Amendment No. 14 would add a requirement to clause 2 that must be met before the Assembly can be restored. A number of conditions are set down in the Bill that must be met before a restoration order can be made, but amendment No. 14 would have the effect of adding the condition that the IMC must have reported that
"no paramilitary, criminal or other illegal activity is being carried out by or on behalf of the Provisional IRA."
Of course, we all know, given the political reality of the situation, what the circumstances must be, but as well as understanding that, it is important that the Bill refers to the outstanding issue of the day, which must be dealt with before the Executive can be restored. It is not just simply a matter of the parties getting together to elect a First Minister and appointing other Ministers; it is the central issue: whether or not Sinn Fein and the IRA have committed themselves to exclusively peaceful and democratic means. I believe that the Bill should refer to that condition, as well as it just being understood as a political necessity. That is the purpose of putting that condition in the Bill.
I hope that when the Minister responds to the debate on this group of amendments, he will seriously consider the matters that we have proposed—I emphasise what has been said by my hon. Friends—in the sense that we want to see this process work. We want to see it deliver. We want to see the restoration of devolution, but we want to see it restored in the right circumstances and in the right conditions.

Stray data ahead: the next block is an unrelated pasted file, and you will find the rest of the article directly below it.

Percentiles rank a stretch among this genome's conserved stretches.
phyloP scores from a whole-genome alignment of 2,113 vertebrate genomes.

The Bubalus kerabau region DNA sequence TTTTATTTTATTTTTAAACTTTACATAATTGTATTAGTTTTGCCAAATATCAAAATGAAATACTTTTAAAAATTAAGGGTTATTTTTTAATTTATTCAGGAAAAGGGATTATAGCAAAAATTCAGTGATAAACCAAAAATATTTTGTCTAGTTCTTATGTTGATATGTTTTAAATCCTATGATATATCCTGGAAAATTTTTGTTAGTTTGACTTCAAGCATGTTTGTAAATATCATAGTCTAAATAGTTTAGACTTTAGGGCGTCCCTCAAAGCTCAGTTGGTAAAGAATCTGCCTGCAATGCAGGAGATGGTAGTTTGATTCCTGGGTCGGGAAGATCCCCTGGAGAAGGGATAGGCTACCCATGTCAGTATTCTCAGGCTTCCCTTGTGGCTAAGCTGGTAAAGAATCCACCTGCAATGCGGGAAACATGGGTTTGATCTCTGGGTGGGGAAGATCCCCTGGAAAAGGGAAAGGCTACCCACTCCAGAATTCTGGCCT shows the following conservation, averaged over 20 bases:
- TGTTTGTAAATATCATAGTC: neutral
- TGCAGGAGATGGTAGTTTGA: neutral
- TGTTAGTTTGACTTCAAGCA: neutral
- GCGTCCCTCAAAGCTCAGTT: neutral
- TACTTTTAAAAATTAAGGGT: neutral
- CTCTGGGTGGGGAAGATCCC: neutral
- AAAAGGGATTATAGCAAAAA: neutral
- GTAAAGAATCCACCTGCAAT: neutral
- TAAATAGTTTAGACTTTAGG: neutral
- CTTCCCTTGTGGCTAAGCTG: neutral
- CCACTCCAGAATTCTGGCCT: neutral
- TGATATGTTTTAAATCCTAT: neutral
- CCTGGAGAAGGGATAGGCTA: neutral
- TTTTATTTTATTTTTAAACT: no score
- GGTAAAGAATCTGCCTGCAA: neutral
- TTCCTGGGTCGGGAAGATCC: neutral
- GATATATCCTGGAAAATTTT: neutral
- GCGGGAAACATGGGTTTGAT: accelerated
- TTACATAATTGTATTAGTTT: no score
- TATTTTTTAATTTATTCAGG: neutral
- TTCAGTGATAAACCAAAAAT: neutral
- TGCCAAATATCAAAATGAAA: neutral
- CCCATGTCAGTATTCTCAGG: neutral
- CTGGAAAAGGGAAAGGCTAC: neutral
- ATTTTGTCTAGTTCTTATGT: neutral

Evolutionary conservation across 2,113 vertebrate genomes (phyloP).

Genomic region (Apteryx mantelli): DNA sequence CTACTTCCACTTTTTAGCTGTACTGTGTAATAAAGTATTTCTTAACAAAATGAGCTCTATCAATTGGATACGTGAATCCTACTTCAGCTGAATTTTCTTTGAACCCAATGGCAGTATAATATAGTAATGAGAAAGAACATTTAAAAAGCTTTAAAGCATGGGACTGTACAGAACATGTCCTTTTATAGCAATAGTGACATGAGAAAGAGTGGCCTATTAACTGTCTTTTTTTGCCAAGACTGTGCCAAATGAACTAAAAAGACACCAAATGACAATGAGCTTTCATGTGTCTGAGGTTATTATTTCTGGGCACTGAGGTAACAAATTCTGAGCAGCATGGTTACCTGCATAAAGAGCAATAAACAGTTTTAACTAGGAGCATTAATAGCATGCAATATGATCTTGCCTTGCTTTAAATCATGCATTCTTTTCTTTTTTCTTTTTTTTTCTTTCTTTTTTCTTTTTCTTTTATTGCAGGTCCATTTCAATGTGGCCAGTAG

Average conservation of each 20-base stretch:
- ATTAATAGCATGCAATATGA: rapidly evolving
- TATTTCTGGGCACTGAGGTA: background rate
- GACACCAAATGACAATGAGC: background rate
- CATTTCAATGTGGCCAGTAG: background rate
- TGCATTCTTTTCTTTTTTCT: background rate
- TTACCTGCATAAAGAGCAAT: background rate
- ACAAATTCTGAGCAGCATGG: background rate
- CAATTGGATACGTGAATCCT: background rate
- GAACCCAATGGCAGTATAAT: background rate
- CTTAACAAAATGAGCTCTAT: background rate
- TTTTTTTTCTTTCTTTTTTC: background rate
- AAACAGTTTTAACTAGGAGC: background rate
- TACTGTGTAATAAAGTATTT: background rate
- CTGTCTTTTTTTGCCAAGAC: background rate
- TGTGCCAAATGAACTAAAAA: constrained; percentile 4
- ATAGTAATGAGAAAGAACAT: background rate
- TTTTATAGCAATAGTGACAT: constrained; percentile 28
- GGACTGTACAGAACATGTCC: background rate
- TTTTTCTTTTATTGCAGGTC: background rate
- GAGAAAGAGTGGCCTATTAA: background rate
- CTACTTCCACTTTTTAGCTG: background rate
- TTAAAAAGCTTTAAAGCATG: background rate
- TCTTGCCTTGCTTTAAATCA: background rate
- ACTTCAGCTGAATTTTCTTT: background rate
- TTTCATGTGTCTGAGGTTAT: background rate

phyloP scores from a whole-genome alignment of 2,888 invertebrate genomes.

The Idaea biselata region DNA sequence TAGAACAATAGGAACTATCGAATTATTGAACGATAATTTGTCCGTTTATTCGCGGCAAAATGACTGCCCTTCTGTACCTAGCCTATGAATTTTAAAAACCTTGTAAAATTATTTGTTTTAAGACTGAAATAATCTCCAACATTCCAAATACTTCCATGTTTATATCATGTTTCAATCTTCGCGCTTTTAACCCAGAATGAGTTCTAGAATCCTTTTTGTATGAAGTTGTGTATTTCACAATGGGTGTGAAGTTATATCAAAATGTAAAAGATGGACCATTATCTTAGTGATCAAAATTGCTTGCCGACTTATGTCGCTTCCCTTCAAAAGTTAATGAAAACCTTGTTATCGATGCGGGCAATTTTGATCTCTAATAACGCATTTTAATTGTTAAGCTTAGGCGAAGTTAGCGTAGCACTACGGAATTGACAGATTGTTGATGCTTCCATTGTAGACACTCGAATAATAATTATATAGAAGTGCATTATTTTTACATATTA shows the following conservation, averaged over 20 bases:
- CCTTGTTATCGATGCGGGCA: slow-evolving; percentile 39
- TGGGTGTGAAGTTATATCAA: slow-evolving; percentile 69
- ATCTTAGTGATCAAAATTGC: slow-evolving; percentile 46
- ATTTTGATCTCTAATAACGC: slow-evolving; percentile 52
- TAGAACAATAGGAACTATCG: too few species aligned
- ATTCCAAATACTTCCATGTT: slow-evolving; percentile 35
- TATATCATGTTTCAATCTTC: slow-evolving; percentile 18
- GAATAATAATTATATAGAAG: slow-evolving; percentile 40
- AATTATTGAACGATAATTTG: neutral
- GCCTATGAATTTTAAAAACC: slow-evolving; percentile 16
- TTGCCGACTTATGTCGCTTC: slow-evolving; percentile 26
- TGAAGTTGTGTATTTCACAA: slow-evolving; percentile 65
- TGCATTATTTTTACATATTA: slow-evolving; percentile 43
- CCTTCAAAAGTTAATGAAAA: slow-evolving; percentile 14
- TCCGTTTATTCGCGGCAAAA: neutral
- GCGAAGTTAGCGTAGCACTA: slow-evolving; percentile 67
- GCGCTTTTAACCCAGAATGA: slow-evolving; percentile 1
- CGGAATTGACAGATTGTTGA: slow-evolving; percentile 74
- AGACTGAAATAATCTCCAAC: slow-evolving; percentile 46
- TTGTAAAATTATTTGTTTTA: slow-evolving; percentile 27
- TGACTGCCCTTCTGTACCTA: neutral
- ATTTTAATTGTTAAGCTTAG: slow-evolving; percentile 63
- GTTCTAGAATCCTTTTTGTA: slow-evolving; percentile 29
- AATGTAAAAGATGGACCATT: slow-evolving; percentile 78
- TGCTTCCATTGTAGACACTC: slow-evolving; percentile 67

We do not believe in the use of an arbitrary deadline set down by the Government that may not be met, not as a result of any unwillingness on the part of Unionists or any other democratic party to play their role in devolution, but because of the failure of the republican movement to measure up to what needs to be done. It would be entirely wrong then to see the whole edifice of devolution crash down and for the people of Northern Ireland to suffer in those circumstances. I believe that it is absolutely essential that we should try to maintain the momentum and to try to restore to Northern Ireland the maximum degree of devolution that can be possibly attained in those circumstances.
I rise to speak to amendment No. 1, in my name and that of my hon. Friend Mr. Reid, which is essentially a probing amendment. We are concerned whether there will be enough time for Parliament to legislate to bring into effect any change to the workings of the Assembly that might be needed before a First Minister and a Deputy First Minister can be elected. We would like the Government to assure us that there will be proper time for Parliament to consider the implications of any change to the workings of the Assembly. That is particularly important, as it is the duty of the two Governments—the one here and the one in Dublin—in conjunction with the Assembly, to review and report on the operation of the Assembly. Colleagues will remember that section 11 of the Good Friday agreement spelt that out very specifically under the heading of "Validation, Implementation and Review". I quote paragraph 8, which states:
"Notwithstanding the above, each institution will publish an annual report on its operations. In addition, the two Governments and the parties in the Assembly will convene a conference 4 years after the agreement comes into effect, to review and report on its operation."